Posted in FreeThought, Philosophy, Politics | Tagged: , , , , , | 3 Comments »

Death and Loss

Posted by dystressed on June 23, 2008

One of the many arguments people have against atheists is that of death. If there is no afterlife, how can we heal from the pain of a loved one’s death?

My personal answer is I don’t know. But then again, I don’t think anyone, religious or not knows the answer. The biggest support religion gets is by those fearing death, and it offers a slapdash, vague notion of the afterlife to give us some false sense of eternal security. This perpetuates faith and keeps the victims of tragedy beholden to belief.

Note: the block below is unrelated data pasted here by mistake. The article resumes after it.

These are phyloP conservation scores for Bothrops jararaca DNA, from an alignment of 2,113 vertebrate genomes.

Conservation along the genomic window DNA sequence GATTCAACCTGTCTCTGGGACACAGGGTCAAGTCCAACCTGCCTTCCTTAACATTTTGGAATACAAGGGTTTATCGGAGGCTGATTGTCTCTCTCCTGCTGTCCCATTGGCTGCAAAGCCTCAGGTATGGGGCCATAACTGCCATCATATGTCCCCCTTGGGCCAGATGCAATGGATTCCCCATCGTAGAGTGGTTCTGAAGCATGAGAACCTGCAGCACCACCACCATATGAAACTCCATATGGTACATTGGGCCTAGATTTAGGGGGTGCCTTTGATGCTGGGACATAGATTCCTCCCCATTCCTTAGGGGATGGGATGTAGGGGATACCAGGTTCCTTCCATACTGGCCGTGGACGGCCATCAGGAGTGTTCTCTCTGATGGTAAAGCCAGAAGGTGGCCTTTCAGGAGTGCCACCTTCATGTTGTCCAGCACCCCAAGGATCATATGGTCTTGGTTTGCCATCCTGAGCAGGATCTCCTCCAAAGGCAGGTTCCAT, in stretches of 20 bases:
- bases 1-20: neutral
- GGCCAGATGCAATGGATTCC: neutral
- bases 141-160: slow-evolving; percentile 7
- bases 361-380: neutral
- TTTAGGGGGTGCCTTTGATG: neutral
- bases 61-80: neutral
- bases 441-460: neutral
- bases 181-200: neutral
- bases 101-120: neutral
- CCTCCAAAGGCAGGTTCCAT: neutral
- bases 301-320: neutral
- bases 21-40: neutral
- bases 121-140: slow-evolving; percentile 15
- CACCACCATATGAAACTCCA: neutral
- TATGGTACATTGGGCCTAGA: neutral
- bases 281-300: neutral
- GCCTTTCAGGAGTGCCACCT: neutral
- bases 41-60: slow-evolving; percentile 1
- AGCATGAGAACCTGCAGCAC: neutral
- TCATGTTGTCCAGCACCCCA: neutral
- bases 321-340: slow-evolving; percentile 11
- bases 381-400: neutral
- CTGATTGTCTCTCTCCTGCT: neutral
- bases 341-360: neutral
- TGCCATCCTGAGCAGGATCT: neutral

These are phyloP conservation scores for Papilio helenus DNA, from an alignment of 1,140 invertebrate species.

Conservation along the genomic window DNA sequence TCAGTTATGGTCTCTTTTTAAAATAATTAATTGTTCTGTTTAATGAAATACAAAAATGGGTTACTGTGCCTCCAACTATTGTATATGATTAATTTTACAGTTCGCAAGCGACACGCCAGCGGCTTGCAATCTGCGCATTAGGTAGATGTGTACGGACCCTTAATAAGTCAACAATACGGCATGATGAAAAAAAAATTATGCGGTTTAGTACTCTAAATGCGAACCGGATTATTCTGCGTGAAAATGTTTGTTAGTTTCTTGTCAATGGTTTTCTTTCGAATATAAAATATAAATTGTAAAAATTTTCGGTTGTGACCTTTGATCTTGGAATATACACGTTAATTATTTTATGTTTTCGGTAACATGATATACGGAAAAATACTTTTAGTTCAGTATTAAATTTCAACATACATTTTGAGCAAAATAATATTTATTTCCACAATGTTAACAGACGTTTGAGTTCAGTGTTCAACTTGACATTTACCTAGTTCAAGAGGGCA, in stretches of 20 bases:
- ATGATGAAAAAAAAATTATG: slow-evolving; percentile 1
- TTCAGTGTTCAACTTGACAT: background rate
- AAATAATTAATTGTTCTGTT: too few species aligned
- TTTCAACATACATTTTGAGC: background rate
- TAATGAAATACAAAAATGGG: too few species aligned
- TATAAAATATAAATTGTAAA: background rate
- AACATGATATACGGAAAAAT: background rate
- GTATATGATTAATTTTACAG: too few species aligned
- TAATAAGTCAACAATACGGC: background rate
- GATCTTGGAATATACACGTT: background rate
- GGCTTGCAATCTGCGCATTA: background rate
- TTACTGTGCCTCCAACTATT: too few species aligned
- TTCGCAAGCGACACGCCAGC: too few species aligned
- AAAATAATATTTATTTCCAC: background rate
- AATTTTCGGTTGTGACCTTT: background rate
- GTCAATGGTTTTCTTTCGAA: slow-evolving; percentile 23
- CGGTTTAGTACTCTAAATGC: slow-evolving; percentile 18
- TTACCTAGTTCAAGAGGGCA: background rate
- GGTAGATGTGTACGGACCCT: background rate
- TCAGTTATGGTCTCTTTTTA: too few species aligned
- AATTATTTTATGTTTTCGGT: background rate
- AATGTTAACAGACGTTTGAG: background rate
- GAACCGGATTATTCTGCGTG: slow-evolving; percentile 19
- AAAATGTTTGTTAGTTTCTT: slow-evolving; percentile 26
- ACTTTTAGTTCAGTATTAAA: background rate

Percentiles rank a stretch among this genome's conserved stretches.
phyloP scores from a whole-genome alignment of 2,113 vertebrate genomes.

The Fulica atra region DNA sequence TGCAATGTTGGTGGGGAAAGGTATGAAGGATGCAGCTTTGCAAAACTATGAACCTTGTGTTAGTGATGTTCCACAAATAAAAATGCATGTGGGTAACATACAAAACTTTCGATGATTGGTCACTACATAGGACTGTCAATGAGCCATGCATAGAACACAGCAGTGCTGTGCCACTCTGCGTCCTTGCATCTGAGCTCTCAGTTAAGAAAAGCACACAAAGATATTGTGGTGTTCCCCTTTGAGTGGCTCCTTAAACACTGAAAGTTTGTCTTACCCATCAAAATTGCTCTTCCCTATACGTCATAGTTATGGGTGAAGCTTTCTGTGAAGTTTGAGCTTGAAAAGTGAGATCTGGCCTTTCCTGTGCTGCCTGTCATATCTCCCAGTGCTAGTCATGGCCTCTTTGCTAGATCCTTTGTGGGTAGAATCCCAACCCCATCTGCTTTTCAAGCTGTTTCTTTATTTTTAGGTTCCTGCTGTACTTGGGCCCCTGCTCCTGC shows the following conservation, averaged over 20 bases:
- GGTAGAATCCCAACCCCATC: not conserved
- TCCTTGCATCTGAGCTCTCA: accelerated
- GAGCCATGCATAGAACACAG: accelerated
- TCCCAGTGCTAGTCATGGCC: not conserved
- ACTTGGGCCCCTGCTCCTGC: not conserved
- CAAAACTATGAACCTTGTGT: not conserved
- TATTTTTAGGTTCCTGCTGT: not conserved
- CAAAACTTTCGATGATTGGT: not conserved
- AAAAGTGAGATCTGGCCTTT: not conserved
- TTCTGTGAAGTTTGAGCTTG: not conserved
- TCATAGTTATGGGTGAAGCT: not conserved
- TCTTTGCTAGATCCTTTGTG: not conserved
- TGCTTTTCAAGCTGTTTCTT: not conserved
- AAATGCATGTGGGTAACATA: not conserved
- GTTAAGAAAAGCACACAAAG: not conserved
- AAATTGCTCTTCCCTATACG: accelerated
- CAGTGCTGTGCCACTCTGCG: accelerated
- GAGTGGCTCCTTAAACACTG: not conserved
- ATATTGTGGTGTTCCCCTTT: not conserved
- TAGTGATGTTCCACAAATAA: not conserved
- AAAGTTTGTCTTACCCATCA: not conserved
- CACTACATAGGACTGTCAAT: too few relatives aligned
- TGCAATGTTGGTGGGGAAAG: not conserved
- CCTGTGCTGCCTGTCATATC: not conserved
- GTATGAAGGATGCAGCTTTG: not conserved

I’d like to think some more about how we as freethinkers, skeptics, secular humanists, atheists, et al. should handle our right to grieve “godlessly,” for lack of a better term. The following is the most prime example I can think of, but feel free to offer input with your comments.

On godlessgrief.com’s message board forum, I read the story of a woman who lost her young daughter in a car accident. They made the decision to donate the girl’s organs and three kids lived because of the unselfish parents. From my experiences with religious people, I would guess that most religious families in a similar situation would not choose to donate the organs.

I likely will not father any children, so I know that when I die, there will be no one left in the world to inherit my DNA. My life will not be eternal in that sense. The one thing that I am is an organ donor. If I die, they may take my organs. That is the only kind of immortality in which I believe.

Posted in Philosophy, Religion | 2 Comments »